Tuesday, 5 April 2011

Sophie Barker, Seagull


You know Sophie Barker. You have relaxed with her, fallen asleep with her, swung in hammocks whilst looking at the stars with her. She is the voice behind Zero 7’s In The Waiting Line and her voice wholeheartedly justifies the tag ‘gorgeous’.

She has also sung with Groove Armada and Muki but more recently her attention has been on finding her own organic sound. After Lullaby an album of songs for children, she has returned to the studio, guitar in hand, with a full band.

Seagull is what has emerged.

I was fortunate enough to gain entry to a special invite only gig upstairs at Ronnie Scott’s last night for a first listen to the album and to see Sophie and the band performing live.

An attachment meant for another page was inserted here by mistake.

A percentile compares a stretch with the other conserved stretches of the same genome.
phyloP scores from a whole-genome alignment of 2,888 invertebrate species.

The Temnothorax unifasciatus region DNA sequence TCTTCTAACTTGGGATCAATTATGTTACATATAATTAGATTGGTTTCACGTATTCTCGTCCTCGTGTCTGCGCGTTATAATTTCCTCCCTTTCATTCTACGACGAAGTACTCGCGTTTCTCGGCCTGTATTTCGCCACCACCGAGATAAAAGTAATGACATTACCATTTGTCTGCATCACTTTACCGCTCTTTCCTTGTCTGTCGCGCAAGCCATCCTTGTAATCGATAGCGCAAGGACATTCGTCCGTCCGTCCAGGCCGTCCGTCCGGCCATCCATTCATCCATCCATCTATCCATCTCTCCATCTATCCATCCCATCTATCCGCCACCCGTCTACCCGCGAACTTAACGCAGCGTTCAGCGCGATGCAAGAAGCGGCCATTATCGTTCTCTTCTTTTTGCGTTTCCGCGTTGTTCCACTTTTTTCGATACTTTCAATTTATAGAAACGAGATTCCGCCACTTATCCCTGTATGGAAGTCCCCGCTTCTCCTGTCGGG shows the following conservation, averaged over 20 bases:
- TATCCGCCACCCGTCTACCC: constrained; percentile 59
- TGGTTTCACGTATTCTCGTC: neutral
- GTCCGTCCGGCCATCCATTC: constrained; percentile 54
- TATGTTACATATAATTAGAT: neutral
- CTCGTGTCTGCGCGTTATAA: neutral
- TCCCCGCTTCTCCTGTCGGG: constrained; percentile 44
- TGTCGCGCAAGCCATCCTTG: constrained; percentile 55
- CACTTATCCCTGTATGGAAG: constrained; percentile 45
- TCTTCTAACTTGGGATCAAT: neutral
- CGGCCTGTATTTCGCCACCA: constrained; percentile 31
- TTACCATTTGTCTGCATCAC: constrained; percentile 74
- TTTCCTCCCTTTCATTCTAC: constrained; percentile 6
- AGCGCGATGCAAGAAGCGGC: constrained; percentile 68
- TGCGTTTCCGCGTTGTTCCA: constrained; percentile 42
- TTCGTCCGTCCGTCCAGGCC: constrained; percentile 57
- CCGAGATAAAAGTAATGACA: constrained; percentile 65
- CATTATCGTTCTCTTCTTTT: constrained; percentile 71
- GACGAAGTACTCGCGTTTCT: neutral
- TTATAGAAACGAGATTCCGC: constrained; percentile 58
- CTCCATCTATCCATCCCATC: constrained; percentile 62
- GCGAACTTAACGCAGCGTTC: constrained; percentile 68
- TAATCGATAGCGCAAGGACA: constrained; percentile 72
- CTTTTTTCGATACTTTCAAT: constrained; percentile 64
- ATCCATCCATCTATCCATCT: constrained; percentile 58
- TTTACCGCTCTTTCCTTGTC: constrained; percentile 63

As I waited outside for my plus one I noticed that most of the people attending were clearly friends of Sophie. It is always a worry when you have a friend who is a musician (or actor, or director for that matter) as inevitably you are going to be asked to come and watch them and it may involve a degree of forcing a smile. It is a little like going to the wedding of a good friend who is marrying someone you just don’t get – you will go along to support your mate, but you may not particularly enjoy the experience. Obviously this hasn’t happened to me, but you know where I am coming from.

Fortunately, Sophie Barker has a rare and splendid talent, and her friends probably find themselves fighting for tickets whenever she announces a gig or some new material.

Seagull is a finely crafted album. 10 songs, each one giving off the impression that these are keepers. This is an album that you are going to play and connect with on first listen, it is an album you just know you are going to be friends with for a long time.

Sophie has an astonishingly beautiful voice. Is has power and grace that resonates on every song and it is the kind of voice that makes you stop whatever you are doing and just enjoy.